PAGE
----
"In Delhi alone there have been 600 rape cases this year from January, and only one conviction. So that gives you an idea of how the whole system is not geared to deal with this problem,” our correspondent said.

"The government has been appeasing people, saying; yes we're setting up a panel; we're looking at new laws and regulations, but at the heart of the issue is the whole mindset that is wrong.”

Prime Minister Singh said on Saturday that he was aware of the emotions the attack has stirred, adding that it was up to all Indians to ensure that the young woman's death will not have been in vain.

The woman and a male friend, who also has not been identified, were on a bus in New Delhi after watching a film on the evening of December 16 when they were attacked by six men who raped her.

The men beat the couple and inserted an iron rod into the woman's body, resulting in severe organ damage. Both were then stripped and thrown off the bus, according to police.

The couple was planning to get married next year, neighbours of the boyfriend told local media on Sunday.

Gandhi, the governing party chief, assured the protesters in a statement that the rape victim's death "deepens our determination to battle the pervasive, the shameful social attitudes and mindset that allow men to rape and molest women and girls with such an impunity". 

A statement issued by United Nations spokesman Martin Nesirky said UN Secretary-General Ban Ki-moon "offers his sincerest condolences" to the victim's family and "utterly condemns this brutal crime".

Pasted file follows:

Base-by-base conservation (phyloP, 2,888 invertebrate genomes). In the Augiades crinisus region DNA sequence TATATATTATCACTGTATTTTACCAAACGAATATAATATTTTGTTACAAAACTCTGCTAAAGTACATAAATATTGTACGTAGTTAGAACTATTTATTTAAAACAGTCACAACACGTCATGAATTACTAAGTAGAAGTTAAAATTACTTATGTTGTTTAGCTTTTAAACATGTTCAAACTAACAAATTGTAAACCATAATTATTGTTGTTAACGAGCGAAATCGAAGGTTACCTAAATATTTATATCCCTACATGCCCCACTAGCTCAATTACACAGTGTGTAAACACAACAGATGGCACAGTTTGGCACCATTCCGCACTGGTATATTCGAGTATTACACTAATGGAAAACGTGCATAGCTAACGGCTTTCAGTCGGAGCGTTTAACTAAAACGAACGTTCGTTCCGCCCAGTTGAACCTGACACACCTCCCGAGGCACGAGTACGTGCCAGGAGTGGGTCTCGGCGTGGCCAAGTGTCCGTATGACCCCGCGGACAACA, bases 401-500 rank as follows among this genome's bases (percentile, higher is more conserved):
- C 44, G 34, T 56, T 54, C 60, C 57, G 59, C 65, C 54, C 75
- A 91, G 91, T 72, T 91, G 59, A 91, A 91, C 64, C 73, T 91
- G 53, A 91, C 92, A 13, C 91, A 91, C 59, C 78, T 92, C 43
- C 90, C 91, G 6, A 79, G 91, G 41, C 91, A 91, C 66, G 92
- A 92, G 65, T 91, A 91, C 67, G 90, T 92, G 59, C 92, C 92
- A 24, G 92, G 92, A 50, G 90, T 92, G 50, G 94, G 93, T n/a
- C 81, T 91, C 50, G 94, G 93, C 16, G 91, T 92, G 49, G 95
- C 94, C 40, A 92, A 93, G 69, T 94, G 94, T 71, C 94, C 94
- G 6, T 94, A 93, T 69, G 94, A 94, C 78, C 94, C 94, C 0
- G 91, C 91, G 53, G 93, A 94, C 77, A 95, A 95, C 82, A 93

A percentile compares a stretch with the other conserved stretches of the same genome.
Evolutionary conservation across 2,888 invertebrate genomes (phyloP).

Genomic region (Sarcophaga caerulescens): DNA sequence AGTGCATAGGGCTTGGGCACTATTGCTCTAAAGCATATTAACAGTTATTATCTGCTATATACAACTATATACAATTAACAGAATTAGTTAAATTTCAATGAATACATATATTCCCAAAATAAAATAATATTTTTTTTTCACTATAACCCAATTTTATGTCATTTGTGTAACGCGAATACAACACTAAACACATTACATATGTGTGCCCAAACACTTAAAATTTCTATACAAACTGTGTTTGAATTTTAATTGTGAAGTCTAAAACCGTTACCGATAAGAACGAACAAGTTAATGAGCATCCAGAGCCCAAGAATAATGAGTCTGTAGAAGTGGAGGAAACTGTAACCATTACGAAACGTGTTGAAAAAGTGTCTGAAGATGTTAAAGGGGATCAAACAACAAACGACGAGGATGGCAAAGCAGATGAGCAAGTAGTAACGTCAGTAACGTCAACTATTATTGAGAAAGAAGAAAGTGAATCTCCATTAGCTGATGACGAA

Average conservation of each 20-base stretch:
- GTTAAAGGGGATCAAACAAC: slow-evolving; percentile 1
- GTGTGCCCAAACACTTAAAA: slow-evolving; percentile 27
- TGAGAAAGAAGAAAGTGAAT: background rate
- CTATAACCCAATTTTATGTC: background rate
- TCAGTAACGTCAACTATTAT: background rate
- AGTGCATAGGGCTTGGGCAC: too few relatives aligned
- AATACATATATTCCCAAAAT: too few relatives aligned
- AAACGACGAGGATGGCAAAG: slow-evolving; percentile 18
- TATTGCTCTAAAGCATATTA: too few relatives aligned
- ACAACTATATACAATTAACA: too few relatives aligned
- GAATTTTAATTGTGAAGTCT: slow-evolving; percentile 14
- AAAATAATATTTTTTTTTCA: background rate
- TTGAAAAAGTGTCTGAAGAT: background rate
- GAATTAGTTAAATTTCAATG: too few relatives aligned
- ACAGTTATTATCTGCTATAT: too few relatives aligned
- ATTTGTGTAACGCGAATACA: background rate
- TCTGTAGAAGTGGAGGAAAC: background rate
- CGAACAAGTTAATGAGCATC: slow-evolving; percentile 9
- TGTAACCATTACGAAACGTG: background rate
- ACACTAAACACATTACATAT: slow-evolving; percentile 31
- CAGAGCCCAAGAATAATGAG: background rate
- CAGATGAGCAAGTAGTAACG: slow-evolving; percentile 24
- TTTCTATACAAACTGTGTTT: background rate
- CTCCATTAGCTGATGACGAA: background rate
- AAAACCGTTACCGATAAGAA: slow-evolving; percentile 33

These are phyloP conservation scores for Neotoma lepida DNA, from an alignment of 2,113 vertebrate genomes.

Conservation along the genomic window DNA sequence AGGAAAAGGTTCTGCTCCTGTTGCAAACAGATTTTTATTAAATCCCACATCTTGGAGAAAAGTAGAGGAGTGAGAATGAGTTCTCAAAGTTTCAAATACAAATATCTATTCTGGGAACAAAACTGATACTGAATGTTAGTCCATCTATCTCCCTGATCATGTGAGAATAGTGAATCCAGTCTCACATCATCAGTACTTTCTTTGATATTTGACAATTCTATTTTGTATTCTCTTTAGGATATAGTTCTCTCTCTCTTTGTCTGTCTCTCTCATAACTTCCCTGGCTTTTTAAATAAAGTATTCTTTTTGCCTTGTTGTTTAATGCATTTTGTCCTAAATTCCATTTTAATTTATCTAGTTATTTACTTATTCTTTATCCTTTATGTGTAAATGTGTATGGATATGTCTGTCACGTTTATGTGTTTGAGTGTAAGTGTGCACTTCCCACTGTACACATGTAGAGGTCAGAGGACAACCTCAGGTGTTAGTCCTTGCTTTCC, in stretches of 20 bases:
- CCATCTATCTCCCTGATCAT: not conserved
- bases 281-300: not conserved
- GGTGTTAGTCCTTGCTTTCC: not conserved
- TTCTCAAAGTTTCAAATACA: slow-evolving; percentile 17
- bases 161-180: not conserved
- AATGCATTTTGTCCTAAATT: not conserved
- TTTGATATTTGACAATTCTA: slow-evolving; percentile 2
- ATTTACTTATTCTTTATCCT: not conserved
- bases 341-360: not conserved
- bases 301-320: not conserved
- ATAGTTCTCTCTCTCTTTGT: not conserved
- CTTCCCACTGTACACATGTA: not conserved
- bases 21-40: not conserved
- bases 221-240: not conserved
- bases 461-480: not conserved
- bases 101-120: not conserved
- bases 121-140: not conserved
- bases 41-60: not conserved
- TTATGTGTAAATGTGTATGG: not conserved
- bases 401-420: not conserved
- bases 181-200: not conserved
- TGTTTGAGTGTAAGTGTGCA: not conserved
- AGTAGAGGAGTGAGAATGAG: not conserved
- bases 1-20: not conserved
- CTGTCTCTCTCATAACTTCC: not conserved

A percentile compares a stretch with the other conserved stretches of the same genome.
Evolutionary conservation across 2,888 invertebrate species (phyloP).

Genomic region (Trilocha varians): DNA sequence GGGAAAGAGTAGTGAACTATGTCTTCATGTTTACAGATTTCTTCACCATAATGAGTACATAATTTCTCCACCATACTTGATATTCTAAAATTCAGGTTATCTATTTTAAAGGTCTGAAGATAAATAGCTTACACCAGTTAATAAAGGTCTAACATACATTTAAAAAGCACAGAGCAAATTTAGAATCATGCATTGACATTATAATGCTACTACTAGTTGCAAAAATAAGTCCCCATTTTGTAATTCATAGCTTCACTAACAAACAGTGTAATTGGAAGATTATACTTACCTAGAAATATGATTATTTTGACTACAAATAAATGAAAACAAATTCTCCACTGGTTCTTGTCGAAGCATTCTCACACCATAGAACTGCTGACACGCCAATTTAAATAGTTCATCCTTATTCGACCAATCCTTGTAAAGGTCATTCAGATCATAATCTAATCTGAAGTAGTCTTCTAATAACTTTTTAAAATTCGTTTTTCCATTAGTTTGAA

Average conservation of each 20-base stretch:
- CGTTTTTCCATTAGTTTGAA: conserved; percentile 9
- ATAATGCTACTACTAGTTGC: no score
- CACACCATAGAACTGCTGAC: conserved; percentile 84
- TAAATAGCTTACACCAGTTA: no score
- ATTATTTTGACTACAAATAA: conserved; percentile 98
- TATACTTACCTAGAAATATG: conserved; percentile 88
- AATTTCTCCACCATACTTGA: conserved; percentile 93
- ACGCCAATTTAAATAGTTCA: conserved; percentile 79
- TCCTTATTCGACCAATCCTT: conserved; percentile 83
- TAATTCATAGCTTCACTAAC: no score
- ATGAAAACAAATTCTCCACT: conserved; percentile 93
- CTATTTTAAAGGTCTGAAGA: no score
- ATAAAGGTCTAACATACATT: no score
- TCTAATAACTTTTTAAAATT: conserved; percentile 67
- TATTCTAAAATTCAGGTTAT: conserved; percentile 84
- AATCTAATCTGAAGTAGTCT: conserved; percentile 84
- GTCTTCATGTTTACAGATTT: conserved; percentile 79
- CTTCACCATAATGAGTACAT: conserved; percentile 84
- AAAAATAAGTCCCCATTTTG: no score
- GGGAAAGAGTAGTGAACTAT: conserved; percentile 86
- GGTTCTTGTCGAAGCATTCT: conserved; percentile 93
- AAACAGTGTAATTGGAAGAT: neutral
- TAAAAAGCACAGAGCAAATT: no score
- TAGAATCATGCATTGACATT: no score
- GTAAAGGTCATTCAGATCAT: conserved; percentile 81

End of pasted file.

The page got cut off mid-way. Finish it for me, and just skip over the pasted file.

"Violence against women must never be accepted, never excused, never tolerated," the statement said. "Every girl and woman has the right to be respected, valued and protected."

Ban urged the Indian government to take steps to deter such crimes and bring perpetrators to justice, and to "strengthen critical services for rape victims," the statement said.

879

Source:
Al Jazeera and agencies
Topics in this article
People
Country
City
Organisation
Featured on Al Jazeera
Swathes of the British electorate continue to show discontent with all things European, including immigration.
Astronomers have captured images of primordial galaxies that helped light up the cosmos after the Big Bang.
Critics assail British photographer's portrayal of indigenous people, but he says he's highlighting their plight.
As Western stars re-release 1980s charity hit, many Africans say it's a demeaning relic that can do more harm than good.
Featured
No one convicted after 58 people gunned down in cold blood in 2009 in the country's worst political mass killing.
While hosting the World Internet Conference, China tries Tiananmen activist for leaking 'state secrets' to US website.
Once staunchly anti-immigrant, some observers say the conservative US state could lead the way in documenting migrants.
NGOs say women without formal documentation are being imprisoned after giving birth in Malaysia.
Public stripping and assault of woman and rival protests thereafter highlight Kenya's gender-relations divide.